8/20/2012 2:15 PM ET|
Weird stuff that hurts home values
All sorts of factors can diminish what your home is worth, such as the way your house compares with others in the area, your neighbors or a faulty appraisal.
If you know anything about real estate, you know that location matters most.
A house in a nice neighborhood is worth more than the exact same house in a sketchy area. A good school district adds value, while struggling districts detract. A house on a quiet street is worth more than one on a busy thoroughfare.
But there are other factors that can significantly affect the value of your home that aren't so obvious. Such as:
Your house sticks out like a sore thumb. If your house is dramatically different in style or scale from its neighbors, its value could suffer.
A contemporary-style house in a neighborhood full of colonials, for example, may not get the same value as it would if it were in a neighborhood of similarly modern homes, said Don Boucher, a senior residential appraiser in Washington, D.C.
Likewise, if your home is 3,500 square feet and neighboring homes are typically 2,000 square feet, you also won't get full value, Boucher said.
"People who want a 3,500-square-foot house are generally looking in other neighborhoods," Boucher said. "People tend to congregate in homogenous groups . . . they want to be in a neighborhood with bigger homes."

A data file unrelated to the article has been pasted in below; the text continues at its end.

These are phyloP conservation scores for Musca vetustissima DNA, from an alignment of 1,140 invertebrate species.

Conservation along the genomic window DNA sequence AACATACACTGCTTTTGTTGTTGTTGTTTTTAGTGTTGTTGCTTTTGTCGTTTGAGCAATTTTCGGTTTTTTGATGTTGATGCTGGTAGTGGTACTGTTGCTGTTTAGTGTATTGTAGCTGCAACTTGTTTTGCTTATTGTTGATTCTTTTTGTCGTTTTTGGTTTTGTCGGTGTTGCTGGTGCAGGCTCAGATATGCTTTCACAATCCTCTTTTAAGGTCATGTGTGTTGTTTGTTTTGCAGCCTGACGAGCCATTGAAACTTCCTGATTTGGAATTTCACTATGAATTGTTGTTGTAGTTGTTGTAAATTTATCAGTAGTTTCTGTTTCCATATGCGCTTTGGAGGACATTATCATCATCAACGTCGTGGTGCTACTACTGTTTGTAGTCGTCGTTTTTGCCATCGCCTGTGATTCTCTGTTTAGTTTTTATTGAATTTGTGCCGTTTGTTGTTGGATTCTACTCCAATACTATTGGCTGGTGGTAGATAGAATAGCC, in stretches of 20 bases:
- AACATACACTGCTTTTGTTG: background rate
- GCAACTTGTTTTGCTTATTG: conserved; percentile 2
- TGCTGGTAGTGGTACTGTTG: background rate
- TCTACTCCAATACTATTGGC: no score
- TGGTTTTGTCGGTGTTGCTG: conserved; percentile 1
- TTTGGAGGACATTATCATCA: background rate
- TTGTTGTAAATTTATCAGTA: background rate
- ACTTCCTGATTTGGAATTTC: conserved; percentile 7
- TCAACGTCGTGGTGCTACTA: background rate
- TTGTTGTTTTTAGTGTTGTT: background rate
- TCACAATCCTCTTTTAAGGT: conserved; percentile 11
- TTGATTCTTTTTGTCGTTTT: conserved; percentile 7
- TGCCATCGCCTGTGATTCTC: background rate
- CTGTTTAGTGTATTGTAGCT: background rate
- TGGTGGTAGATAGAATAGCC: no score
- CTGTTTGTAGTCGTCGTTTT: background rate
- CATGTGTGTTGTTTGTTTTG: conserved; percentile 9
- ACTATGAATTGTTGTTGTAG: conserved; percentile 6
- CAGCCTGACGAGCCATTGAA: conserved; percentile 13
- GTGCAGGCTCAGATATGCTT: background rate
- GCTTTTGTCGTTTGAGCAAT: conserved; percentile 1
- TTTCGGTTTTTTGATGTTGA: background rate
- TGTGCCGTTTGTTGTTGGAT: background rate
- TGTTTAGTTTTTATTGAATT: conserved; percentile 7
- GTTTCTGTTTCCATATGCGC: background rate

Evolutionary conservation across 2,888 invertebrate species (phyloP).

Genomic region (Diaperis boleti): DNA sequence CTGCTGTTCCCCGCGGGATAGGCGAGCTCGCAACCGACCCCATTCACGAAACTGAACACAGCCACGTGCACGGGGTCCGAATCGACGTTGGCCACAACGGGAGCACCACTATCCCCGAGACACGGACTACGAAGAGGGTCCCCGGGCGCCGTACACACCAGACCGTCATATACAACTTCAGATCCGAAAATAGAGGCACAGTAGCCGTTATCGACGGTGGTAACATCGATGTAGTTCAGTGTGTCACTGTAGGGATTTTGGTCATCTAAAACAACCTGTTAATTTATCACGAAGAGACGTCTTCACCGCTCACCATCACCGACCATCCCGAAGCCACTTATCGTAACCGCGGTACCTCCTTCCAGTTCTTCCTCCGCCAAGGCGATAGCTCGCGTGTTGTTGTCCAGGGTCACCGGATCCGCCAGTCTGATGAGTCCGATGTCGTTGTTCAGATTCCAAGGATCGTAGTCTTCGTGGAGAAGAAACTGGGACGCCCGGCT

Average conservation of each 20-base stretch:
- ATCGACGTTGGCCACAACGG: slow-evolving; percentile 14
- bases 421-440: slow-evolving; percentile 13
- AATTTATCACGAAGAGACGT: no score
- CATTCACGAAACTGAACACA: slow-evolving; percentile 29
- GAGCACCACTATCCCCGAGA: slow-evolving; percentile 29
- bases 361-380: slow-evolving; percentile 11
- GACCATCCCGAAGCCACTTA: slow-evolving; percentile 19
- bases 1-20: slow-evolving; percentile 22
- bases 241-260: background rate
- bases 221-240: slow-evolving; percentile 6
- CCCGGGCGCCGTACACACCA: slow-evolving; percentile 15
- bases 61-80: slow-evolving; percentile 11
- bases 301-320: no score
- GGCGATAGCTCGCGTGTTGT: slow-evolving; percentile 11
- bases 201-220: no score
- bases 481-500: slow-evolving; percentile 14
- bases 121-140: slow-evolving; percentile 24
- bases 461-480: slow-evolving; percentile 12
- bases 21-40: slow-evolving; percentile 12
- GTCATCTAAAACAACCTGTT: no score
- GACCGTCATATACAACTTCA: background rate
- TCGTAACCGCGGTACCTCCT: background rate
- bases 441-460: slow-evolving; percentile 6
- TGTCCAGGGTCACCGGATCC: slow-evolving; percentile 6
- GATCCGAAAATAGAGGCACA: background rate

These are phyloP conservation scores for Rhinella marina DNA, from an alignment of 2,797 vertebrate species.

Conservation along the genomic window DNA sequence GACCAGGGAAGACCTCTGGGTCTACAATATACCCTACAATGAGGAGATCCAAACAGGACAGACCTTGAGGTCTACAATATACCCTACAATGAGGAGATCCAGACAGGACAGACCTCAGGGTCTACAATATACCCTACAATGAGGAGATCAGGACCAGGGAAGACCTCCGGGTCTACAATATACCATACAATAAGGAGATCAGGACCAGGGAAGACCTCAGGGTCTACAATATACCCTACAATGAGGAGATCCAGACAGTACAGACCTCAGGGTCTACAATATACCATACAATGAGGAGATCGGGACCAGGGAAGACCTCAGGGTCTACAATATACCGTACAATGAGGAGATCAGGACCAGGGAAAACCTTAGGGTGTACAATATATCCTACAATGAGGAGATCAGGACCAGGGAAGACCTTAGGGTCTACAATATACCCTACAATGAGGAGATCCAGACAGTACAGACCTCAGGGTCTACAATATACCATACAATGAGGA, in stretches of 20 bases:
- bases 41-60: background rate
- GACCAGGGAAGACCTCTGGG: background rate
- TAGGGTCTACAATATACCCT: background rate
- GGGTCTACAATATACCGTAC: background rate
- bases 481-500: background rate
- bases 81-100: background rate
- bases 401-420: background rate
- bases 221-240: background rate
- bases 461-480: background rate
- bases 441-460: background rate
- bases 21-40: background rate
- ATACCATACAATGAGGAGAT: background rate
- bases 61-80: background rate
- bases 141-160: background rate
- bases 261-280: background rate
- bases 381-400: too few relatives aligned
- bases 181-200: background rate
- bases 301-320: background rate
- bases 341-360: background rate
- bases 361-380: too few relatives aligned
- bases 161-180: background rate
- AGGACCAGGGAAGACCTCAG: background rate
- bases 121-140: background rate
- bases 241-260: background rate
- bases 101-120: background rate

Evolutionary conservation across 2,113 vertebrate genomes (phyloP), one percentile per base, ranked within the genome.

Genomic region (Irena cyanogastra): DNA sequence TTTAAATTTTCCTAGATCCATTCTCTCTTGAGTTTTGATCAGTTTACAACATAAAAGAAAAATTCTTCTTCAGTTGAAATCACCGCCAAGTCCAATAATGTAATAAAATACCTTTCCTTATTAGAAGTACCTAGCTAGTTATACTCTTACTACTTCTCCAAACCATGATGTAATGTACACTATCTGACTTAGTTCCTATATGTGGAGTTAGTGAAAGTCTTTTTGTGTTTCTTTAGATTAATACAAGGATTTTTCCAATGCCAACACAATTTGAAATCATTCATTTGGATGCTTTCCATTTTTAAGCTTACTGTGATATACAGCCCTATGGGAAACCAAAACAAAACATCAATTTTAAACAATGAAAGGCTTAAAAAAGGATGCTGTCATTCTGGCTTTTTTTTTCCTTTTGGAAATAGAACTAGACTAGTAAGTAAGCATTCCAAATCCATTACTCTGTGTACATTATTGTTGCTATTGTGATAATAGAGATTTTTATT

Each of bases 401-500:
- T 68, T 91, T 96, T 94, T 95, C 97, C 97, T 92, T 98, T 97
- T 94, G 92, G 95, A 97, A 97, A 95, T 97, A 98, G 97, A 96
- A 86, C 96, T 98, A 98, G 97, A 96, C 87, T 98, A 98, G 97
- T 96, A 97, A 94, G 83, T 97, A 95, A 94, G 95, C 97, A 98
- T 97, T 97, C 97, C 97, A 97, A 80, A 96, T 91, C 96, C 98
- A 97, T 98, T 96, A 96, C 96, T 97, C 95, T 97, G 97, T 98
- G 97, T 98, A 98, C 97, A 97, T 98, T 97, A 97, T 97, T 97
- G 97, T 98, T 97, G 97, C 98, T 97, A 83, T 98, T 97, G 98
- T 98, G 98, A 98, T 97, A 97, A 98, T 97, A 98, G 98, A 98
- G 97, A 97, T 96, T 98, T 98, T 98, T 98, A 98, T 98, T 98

This can come as a shock to someone who poured a small fortune into adding rooms or upgrading the kitchen and bathrooms far beyond the general level of the neighborhood. If you add too much square footage or "over-improve" your home, compared with your neighbors' houses, "you're not going to get your money back," Boucher said.
That's not to say your outsize or fancy home won't be appraised for more than your neighbors' houses. But you'll likely get less per square foot than comparable homes receive. When it comes to real estate, bigger isn't always better.
"It's OK to have one of the smaller homes in the neighborhood," Boucher said.
If your decorating taste veers far from the mainstream, you also could wind up with a white elephant. Painting the house bright orange or lining the driveway with David statues isn't going to help get you top dollar when it's time to sell.
You're missing a bedroom, or a family room. Here's another area where conformity pays off. It's perfectly fine to have two bedrooms, or even just one, in a hip urban neighborhood that caters to singles and childless couples.
But if your neighbors all have four bedrooms, your house should, too. If you own one of the few houses in the neighborhood that has only two or three, Boucher said, your home value might get punished for that.
Likewise, if family rooms or "great rooms" are the norm and your house doesn't have one, your appraisal could take a hit.